Philip Bernstein was a Jewish communal professional for over sixty years, involved with numerous cultural, civic and philanthropic organizations. These included the National Foundation for Jewish Culture, the National Jewish Community Relations Advisory Council, the United Jewish Appeal-Federation of Jewish Philanthropies of New York, the Jewish Agency for Israel, the Joint Distribution Committee, the United Jewish Appeal, and the local and national offices of the Council of Jewish Federations (CJF), where he served from 1934 until his death in 1995. From 1967 until his retirement in 1979, Bernstein was the Executive Vice President of CJF. HIAS has long benefitted from CJF’s financial assistance to support its daily operations and special projects. At Bernstein’s retirement party on September 15, 1979, numerous well-wishers came together to celebrate his long career and all that he had done in the field of Jewish communal service.
The festivities included a musical revue tribute during which executives of national Jewish aid and immigration organizations, as well as CJF officers, sang a song about collaboration between the various national agencies.
Gaynor I. Jacobson, the Executive Vice President of HIAS at the time, was invited to take part but he objected to the original version of the song as HIAS was not included.
While it is not clear how serious his protest was, organizers changed one of the couplets in the song to include HIAS so that Jacobson would take part.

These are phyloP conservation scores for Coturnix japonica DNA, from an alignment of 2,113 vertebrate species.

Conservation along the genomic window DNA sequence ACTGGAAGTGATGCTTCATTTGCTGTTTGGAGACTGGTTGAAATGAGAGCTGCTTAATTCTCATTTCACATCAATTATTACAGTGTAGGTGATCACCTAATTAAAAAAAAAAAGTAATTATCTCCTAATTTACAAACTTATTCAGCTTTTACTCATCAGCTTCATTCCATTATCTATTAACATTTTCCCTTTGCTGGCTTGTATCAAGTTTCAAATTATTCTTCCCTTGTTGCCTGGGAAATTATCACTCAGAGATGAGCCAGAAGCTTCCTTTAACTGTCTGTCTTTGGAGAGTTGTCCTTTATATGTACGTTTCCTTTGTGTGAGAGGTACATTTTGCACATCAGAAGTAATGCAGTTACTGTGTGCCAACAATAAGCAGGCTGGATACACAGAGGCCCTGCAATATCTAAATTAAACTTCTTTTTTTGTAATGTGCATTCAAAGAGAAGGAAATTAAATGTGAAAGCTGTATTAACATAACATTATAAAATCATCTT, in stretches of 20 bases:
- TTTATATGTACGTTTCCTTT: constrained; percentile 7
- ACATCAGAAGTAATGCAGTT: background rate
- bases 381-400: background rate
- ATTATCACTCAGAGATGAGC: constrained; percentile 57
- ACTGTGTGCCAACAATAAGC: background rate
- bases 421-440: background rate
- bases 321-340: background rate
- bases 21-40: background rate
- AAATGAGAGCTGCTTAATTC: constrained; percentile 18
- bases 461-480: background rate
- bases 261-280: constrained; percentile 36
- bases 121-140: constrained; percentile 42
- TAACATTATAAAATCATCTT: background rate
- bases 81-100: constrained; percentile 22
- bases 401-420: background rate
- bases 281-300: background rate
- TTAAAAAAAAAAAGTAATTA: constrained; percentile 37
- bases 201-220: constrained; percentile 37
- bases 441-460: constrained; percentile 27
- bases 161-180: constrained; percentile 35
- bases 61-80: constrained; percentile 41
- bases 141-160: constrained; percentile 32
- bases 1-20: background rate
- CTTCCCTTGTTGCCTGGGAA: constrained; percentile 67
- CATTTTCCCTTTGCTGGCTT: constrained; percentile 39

Edward M. Benton was born into HIAS royalty – his father was John L. Bernstein, a founder in 1902 of the what we on the HIAS archives project understand to have been the first real predecessor organization of today’s Hebrew Immigrant Aid Society. * John L. Bernstein remained on the HIAS board until his death in 1952. He was a lawyer, and provided pro bono legal services to HIAS for half a century.
Edward’s uncle was James Bernstein, a doctor in Brooklyn connected with Zion Hospital. He was director of HIAS activities in Europe approximately 1924-1947, having replaced E.W. Lewin-Epstein in the HIAS Warsaw office. (Followers of this blog may recall a previous post on E.W. Lewin Epstein.)
John’s son Edward was an attorney like his father, and seems to have officially become counsel to HIAS in 1952. Edward’s biographical form submitted as a member of the HIAS board of directors is below:
And in his biographical statement from the 1980s, he lists his various positions and accomplishments in connection with his long-time involvement with HIAS: